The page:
Two Mexican Painters Grapple with Identity: A Review of Julio Galán and Daniel Lezama
"Traditional masculinity was problematic for these two Mexican painters. Julio Galán (1958-2006) appears to have fled from it in these paintings that date from 1984 to 1991. Born to a wealthy family in the mining country of northeast Mexico, his quirky style of self-referential surrealism, which appears not unlike Frida Kahlo’s, brought him into the circle of Andy Warhol. In his earliest piece, he portrays himself as a lonely boy with magical powers. In subsequent works, he floats a small, boyish self-portrait somewhere in the pictorial field. Eventually, the little face vanishes along with, perhaps, his painful self-awareness of a sexual identity that was more acceptable among artists in lower Manhattan than it was in rural Mexico. The final piece, titled “Thirty Three,” his age at the time, presents a dream-like, blurry vision of a remote castle amid hills, lakes and young flesh. He finally had something beautiful to share."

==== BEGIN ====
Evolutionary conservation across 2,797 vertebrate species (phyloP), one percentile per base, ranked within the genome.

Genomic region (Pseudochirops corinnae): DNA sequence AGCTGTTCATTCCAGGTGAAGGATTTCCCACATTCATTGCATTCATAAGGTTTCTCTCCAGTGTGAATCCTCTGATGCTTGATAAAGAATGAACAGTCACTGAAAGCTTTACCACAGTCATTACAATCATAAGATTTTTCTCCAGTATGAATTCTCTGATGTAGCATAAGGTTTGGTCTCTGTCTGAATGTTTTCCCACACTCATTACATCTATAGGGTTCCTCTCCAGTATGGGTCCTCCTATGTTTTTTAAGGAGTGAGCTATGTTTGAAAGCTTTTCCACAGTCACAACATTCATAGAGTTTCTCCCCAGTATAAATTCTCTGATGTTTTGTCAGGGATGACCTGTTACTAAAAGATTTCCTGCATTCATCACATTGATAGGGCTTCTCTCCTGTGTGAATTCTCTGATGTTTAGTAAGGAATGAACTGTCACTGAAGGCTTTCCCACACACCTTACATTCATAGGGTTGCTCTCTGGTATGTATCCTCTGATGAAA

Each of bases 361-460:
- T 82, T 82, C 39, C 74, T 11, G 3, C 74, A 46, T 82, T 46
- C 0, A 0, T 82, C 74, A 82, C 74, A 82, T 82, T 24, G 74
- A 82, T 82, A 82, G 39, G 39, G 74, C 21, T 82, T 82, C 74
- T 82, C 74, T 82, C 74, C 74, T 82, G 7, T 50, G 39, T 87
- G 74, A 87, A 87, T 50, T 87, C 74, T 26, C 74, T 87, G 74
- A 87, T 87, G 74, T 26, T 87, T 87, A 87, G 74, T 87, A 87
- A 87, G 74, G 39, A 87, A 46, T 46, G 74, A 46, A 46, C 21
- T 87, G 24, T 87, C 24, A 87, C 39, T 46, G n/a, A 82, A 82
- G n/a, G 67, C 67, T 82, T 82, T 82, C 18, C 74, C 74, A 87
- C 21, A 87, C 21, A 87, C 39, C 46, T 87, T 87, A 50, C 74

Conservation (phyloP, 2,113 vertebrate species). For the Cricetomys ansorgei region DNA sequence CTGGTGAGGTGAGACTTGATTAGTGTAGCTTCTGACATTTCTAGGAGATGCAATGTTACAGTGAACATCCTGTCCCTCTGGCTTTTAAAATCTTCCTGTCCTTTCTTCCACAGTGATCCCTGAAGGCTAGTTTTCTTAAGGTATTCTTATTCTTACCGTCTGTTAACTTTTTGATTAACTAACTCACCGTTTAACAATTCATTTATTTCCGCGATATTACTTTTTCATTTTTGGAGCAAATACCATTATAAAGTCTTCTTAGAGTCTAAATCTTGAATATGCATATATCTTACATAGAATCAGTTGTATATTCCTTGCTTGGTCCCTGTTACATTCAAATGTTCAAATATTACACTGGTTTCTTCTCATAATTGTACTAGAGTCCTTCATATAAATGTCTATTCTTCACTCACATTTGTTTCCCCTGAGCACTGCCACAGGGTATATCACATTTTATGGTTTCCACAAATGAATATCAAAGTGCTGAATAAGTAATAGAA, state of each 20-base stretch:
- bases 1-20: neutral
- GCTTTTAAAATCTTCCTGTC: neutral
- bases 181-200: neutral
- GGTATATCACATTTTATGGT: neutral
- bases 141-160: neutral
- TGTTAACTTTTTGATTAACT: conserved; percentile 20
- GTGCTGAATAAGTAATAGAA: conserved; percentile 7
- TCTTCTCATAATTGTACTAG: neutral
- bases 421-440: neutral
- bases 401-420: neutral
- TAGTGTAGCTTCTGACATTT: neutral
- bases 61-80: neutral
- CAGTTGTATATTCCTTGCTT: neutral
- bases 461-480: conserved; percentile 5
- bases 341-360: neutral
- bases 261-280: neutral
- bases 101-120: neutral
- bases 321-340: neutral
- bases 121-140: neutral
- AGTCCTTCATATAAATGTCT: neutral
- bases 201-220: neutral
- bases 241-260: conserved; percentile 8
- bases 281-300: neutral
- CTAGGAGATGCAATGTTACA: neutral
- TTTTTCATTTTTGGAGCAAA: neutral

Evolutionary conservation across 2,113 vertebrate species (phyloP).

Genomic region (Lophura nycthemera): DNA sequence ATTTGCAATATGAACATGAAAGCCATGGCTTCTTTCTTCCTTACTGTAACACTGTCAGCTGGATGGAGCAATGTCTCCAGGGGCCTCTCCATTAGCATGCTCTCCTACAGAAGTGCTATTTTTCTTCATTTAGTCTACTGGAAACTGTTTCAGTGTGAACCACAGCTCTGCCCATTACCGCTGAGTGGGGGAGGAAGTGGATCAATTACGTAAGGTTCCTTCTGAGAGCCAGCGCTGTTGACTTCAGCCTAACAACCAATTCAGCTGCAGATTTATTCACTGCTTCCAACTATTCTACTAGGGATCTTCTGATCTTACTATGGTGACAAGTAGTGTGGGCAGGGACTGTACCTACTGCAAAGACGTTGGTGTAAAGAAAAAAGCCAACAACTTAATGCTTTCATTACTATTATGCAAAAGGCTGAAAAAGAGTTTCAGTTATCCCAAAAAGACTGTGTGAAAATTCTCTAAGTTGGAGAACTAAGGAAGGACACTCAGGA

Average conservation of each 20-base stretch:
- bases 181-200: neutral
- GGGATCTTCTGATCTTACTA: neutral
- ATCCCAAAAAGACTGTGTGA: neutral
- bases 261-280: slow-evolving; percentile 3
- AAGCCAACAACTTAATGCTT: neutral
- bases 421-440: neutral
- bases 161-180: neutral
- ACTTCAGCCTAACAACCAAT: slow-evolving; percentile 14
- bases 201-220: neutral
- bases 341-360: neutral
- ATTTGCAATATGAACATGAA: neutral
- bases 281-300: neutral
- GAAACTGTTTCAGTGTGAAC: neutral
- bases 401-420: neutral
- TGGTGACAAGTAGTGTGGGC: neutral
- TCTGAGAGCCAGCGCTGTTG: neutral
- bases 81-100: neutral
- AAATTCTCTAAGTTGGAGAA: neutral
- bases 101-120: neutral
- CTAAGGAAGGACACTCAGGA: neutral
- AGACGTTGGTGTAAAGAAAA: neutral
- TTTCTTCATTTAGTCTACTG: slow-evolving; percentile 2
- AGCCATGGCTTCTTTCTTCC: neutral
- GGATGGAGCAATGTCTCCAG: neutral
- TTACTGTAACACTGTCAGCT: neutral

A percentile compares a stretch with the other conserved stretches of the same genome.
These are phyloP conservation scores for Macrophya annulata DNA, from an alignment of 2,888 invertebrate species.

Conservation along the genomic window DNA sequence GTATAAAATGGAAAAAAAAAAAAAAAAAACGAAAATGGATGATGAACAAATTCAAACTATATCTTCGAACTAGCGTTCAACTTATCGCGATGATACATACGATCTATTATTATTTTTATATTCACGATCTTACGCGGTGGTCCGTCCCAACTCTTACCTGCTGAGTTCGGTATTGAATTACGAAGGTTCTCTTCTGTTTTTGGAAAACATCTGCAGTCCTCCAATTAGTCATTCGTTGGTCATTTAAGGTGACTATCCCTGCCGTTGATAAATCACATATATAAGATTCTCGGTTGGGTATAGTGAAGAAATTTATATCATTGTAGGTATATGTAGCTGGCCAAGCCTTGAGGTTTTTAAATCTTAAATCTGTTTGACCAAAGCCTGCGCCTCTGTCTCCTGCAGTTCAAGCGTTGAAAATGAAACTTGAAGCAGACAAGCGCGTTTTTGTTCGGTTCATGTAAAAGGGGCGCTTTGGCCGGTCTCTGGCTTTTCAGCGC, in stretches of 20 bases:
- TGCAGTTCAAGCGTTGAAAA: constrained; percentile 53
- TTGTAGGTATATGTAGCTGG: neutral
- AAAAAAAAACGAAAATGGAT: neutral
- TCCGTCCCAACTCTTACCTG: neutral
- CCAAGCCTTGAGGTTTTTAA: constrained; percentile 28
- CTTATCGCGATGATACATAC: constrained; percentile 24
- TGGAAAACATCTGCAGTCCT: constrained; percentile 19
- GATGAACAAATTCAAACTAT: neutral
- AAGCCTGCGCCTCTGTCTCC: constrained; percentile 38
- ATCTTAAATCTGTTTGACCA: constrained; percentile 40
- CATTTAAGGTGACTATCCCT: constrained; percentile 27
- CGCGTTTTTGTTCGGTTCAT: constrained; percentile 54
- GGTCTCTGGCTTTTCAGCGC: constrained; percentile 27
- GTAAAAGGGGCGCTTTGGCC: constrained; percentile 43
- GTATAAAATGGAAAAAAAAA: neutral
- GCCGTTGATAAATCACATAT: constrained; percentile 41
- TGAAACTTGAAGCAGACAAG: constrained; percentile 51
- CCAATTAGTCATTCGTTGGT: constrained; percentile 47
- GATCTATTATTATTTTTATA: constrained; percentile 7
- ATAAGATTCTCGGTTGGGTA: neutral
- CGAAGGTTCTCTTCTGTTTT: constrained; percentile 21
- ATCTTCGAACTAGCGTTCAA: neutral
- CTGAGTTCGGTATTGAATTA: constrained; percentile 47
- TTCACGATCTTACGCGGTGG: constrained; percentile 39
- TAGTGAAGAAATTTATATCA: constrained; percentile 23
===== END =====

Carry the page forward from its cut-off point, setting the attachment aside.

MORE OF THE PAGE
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May 17, 2016
Installation view with works by Daniel Lezama at Mana Contemporary Chicago, Spring 2016